Built on the former grounds of Rock Point House the work began in July 1896 when a newly formed company called ‘The New Brighton Tower and Recreation Company Limited’ with a share capital of £300,000 decided to purchase the Rock Point Estate of over 20 acres. The Tower was to be 544 feet high, with Assembly Hall, Winter Gardens, Refreshment Rooms and layout with a cycle track. The Tower was to be more elegant then Blackpool’s. Shares were £1 each and the Architects were to be Maxwell & Turk of Manchester, who designed the Blackpool Tower. The Tower would be made of mild steel. The builders engaged were Handysides & Company of Derby.
On 22nd June 1896 the first piece of turf was cut at the Tower grounds' site and building of the tower started in 1897. Two workmen were killed and a third seriously injured in the January, when a crane lifting a heavy iron girder met with an accident. The hook holding the load gave way. By the April, the Tower was 180 feet and another workman met his death, while in June, a labourer fell to his death down a lift hole. People said there should safety nets around the structure. It rose higher and higher and in the August it claimed another worker. He fell from over 100 feet. A month later, another workman was killed when he fell 60 feet.
The Tower Grounds opened at Whitsuntide, although the Tower itself was not completed. It cost £120,000 to build the Tower, which was completed in 1900. Over 1,000 tons of steel were used in the construction. From the ground to the top of the Cooper Ball on the flag-staff, it measured 567 feet, 6 inches. It was actually 562 feet high itself and 621 feet above sea level, becoming the highest structure in the United Kingdom.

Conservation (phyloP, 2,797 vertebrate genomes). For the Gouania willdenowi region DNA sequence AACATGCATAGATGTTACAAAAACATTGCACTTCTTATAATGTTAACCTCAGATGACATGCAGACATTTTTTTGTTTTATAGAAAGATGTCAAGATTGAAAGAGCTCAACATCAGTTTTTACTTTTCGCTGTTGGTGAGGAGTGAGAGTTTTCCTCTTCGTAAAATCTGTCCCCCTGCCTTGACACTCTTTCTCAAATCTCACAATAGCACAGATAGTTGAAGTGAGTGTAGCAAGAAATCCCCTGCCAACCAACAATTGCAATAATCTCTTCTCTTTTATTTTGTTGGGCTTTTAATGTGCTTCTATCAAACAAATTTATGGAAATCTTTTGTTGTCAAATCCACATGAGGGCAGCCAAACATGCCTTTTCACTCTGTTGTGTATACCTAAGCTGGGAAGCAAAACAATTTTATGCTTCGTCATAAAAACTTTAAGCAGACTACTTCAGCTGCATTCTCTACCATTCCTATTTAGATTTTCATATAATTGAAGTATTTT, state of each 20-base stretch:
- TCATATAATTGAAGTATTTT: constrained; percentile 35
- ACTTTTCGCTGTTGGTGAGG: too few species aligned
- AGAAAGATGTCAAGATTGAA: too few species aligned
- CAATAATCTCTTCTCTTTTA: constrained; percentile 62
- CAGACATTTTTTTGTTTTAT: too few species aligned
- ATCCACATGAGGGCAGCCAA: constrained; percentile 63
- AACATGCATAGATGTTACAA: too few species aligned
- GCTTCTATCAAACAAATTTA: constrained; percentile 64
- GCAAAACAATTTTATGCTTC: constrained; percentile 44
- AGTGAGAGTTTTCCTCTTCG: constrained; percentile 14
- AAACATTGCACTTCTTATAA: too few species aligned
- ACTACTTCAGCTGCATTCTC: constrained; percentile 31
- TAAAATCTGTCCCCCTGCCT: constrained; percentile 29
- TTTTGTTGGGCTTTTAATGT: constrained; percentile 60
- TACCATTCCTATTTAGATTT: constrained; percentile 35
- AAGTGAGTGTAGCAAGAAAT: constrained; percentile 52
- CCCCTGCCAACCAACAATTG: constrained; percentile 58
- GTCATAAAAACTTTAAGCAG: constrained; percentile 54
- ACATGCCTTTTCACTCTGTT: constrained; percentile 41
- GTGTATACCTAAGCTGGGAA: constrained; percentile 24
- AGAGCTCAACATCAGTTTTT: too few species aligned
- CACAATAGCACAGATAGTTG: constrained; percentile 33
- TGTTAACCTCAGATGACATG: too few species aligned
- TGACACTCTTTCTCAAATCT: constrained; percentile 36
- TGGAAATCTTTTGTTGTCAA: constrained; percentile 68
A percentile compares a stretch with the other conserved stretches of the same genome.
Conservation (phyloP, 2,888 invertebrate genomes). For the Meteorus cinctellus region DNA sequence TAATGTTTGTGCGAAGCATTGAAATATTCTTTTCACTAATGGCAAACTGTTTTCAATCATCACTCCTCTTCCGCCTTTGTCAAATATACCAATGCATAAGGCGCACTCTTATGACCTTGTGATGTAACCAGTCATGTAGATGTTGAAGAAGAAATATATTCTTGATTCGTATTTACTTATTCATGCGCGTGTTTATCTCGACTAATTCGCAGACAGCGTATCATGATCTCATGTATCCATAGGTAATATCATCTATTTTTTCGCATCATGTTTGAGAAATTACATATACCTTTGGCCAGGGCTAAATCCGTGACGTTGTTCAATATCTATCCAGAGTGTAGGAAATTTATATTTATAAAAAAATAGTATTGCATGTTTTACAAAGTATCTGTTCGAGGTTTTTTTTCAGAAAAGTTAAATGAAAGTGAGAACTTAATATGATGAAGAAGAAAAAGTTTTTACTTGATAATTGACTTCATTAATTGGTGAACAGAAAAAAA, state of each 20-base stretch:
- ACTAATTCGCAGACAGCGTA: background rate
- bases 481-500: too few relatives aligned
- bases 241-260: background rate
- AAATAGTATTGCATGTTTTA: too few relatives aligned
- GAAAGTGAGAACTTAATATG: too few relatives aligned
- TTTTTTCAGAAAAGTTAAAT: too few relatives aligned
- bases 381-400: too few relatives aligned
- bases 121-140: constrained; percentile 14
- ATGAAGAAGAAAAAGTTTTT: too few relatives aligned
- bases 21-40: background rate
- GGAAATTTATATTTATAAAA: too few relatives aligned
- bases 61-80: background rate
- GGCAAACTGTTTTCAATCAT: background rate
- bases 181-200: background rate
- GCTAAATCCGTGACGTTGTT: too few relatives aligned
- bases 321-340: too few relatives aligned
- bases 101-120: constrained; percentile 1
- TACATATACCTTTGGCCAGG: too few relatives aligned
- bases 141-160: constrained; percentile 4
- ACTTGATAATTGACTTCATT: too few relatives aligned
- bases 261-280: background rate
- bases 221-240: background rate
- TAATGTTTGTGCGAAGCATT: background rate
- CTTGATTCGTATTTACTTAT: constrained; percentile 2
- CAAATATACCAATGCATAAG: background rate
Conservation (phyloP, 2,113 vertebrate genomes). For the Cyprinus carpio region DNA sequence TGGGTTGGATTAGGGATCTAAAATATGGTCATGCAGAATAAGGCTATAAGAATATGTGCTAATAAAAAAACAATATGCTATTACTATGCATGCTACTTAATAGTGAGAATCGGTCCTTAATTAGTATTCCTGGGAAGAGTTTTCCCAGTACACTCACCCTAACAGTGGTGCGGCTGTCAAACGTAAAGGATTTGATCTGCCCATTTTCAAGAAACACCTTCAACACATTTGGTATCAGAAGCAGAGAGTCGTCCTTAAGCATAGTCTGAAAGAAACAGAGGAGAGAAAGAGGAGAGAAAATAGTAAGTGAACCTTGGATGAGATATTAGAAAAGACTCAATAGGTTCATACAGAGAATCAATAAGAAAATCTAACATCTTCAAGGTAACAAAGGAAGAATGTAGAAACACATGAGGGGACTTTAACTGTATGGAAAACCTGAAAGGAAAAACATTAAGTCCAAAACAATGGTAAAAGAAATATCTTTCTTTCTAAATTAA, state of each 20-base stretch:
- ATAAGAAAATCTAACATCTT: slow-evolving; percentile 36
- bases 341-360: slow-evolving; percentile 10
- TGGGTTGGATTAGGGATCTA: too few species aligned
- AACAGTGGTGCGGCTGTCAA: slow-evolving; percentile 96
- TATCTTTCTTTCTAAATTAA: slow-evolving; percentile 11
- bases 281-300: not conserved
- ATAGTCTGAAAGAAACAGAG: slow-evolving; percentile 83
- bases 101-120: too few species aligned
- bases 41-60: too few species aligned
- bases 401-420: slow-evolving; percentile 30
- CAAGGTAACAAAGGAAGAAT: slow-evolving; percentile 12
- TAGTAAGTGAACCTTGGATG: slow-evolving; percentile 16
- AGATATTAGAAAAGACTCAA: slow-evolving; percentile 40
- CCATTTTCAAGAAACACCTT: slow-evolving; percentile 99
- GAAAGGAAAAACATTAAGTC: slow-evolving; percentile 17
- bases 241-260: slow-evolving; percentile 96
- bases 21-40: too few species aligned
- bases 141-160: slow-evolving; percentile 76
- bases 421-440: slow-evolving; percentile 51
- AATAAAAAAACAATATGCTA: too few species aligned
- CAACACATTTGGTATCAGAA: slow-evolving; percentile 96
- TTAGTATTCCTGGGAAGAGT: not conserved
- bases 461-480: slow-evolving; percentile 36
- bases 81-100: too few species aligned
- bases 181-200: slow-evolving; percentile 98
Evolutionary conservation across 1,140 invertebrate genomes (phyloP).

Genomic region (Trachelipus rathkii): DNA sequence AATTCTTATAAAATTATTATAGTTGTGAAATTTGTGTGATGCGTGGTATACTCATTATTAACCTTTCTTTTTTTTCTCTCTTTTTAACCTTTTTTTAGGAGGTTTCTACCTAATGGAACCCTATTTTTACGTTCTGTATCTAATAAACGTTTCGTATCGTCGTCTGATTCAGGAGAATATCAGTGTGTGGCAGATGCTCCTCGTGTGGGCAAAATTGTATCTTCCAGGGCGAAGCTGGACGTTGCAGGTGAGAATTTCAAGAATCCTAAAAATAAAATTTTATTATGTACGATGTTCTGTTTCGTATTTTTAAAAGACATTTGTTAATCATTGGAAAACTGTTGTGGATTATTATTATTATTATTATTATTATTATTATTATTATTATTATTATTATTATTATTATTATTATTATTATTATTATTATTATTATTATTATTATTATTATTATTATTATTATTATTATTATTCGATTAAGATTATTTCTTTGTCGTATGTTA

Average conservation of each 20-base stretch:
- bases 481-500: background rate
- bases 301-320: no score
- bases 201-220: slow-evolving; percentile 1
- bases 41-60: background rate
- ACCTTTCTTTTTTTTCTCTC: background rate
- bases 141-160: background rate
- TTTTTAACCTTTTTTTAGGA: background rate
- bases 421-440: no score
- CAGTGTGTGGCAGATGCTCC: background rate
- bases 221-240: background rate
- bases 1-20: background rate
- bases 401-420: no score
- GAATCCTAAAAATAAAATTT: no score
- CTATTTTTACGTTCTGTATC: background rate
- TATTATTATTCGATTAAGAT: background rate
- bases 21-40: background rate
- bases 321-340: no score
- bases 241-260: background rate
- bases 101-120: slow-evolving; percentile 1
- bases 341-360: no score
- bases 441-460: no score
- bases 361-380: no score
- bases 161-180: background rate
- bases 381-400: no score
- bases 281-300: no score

Four lifts took sightseers to the top of the Tower structure at a cost of 6d. From there one could see for miles around including The Isle Of Man, Great Orme's Head and the Welsh Mountains. The Tower attracted a half million people in the year.
The Tower was illuminated at night with fairy lights, as were the grounds. 30,000 red, white and green around the many pathways. Admission to the grounds was a shilling, which included admission to the Ballroom and Theatre.
With the outbreak of World War One in 1914 the public were not allowed to go up to the top of the Tower for military reasons. In the War years the steel structure had been neglected and became rusty through lack of maintenance. The cost of renovating was more then the owners could afford. A Middlesborough company of 'Messrs, Hughes Bolckow& Company' agreed to dismantle the top portion of the structure because of the scrap metal value. They commenced to take it down on 7th May 1919 with a party of 13 men and it was completed by June 1921 without a single mishap. The overhanging platforms were constructed of reinforced concrete and took a great deal of time to dismantle. the brick portion, comprising the Ballroom and Theatre remained, together with the turrets. The steel tower went right down to the foundations and these could be seen in the basement.